The battle of the proposed gas pipelines Nabucco, Nord Stream and South Stream continues to escalate with the successful pipeline having the potential to alter the European Union’s (EU) dependence on Russian gas.
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Currently Russia plays a critical role in the European energy sector as the largest exporter of natural gas to the EU. Security of gas supply issues are paramount for the EU to address, as many fear Russia’s unstable relationship with neighbouring countries could mean more gas shortages and cut-offs during winter, as seen in previous years. If Europe’s dependence on Russian energy continues to rise, it will remain vulnerable in terms of its bargaining power and political leverage.
The proposed pipelines will supply natural gas to businesses and households throughout Europe but will differ in their source of supply. Nord Stream is a proposed sea-based pipeline running from Baltic Russia into northern Germany whilst South Stream proposes to transport Russian gas from the Black Sea to Bulgaria, then into Hungary, Italy and Austria. With the backing of the EU Parliament, motivations behind Nabucco are mainly political in an attempt to bring alternative gas to Europe by avoiding any Russian territory. Not all three proposed pipelines can be effectively developed and run profitably, making competition stakes exceptionally high. The issue of the EU’s security of supply has become a significant political matter in the 21st century and if Nabucco is successful, it is anticipated to change Europe’s political landscape entirely with its side stepping of Russia. However, Nabucco has been critisised due to its lack of funding and whether it will receive sufficient gas supply to make it profitable. Despite this, recently Iraq, Egypt, Syria, Turkmenistan and Azerbaijan have shown interest in contributing gas, meaning that securing supply may no longer be an issue for Nabucco.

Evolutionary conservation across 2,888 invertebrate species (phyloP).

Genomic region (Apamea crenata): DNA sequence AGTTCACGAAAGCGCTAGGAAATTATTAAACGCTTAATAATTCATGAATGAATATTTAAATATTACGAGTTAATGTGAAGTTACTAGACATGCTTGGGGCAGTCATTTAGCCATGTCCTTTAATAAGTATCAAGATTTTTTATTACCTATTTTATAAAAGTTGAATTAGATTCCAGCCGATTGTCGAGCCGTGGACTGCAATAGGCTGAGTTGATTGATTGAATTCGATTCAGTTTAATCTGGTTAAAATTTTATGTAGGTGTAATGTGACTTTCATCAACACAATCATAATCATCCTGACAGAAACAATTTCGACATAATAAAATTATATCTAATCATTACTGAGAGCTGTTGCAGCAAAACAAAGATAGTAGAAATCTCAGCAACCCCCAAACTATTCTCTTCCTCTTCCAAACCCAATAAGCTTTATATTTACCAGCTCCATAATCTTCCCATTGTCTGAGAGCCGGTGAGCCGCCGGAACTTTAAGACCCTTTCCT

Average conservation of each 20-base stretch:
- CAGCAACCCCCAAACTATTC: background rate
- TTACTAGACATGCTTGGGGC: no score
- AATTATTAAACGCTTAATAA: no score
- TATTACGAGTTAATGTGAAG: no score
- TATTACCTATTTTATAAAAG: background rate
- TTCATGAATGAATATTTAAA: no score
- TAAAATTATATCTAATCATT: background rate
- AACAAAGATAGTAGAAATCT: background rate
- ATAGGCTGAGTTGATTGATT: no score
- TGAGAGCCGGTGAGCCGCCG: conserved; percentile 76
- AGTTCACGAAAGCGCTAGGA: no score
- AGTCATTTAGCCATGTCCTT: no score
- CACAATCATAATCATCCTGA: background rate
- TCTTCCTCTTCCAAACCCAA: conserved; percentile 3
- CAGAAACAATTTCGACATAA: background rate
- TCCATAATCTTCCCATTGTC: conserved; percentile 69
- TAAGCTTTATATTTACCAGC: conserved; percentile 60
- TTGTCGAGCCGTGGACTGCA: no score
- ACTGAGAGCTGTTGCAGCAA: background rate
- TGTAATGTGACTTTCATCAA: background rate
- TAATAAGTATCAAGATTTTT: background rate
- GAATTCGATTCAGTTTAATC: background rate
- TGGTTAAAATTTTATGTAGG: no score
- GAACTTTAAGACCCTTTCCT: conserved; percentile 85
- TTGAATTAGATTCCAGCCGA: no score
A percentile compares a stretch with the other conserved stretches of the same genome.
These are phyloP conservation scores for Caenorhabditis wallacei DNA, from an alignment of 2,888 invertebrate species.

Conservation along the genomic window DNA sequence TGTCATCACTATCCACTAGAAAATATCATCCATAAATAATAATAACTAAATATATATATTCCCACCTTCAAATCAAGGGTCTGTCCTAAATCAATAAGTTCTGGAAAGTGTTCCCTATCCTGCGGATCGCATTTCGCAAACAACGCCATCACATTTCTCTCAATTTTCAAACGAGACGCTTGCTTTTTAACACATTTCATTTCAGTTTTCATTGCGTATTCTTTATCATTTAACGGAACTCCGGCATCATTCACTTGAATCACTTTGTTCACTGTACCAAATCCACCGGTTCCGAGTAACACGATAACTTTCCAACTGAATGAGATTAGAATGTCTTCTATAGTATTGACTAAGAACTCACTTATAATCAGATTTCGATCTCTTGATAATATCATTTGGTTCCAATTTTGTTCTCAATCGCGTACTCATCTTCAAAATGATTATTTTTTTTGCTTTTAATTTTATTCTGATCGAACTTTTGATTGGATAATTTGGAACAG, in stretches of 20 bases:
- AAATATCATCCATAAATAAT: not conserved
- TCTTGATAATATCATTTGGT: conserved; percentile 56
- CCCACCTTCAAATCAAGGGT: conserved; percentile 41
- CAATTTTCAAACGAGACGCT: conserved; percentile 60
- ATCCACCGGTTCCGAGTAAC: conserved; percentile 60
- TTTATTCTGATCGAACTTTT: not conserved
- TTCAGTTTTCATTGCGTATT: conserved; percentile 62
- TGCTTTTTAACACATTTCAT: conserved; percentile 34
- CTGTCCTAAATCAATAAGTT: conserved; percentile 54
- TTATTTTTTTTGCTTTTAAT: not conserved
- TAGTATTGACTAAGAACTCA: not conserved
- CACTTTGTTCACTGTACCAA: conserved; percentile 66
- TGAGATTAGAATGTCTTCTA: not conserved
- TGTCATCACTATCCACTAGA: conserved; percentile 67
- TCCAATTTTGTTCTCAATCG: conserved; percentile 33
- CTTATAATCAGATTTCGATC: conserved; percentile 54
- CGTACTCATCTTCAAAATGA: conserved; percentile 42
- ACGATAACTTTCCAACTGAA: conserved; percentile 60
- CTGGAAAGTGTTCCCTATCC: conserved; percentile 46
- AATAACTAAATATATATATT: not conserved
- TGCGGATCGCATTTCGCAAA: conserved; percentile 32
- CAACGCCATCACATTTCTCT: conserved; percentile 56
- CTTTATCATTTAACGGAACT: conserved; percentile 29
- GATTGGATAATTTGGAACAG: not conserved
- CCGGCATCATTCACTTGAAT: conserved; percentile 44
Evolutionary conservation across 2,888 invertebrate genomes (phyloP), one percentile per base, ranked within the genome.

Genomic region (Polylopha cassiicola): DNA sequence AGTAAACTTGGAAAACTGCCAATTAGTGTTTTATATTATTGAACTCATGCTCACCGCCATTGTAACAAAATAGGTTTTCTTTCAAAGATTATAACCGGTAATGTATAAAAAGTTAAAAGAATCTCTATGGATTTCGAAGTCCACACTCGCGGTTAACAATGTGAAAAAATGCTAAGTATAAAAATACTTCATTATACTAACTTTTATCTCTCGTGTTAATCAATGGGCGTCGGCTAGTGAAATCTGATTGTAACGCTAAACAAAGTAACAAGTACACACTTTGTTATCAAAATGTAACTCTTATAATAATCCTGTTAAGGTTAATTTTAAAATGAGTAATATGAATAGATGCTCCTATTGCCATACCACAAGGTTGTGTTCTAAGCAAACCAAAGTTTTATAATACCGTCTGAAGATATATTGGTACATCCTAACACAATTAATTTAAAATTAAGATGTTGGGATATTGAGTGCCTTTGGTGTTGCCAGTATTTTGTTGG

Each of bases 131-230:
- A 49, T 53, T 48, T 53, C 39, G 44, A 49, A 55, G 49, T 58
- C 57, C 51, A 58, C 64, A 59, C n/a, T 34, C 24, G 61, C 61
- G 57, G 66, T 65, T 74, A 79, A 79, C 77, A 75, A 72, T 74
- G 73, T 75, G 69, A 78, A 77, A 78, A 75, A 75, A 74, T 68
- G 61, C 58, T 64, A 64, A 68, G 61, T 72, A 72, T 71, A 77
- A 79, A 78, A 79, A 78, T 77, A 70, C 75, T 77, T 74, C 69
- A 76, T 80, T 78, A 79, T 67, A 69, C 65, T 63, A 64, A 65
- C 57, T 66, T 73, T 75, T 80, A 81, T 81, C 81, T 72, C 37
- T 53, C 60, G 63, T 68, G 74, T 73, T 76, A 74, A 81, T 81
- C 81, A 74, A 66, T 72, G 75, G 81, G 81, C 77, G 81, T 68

In order to sustain its monopolised position in the European gas market, Russia is pushing ahead with competing pipelines, Gazprom’s South Stream and Nord Stream. These pipelines are said to have a higher predicted success rate due to sufficient funding and gas supplies. However, the South Stream pipeline is said to be nearly twice as expensive as the Nabucco pipeline.
The fate of the European Union’s long-term energy future and the ‘battle of the pipelines,’ will be debated and explored in further detail at the European Autumn Gas Conference (EAGC) held in Berlin on 9 - 10th November 2010, where some of the key figures involved in all three pipeline projects will be present.
The EAGC takes place at a critical time for all three pipelines as the projects move into final stages. The critical question however, is “Will the European Union diversify its gas sources and pipeline routes to reduce its current dependence on Russia?”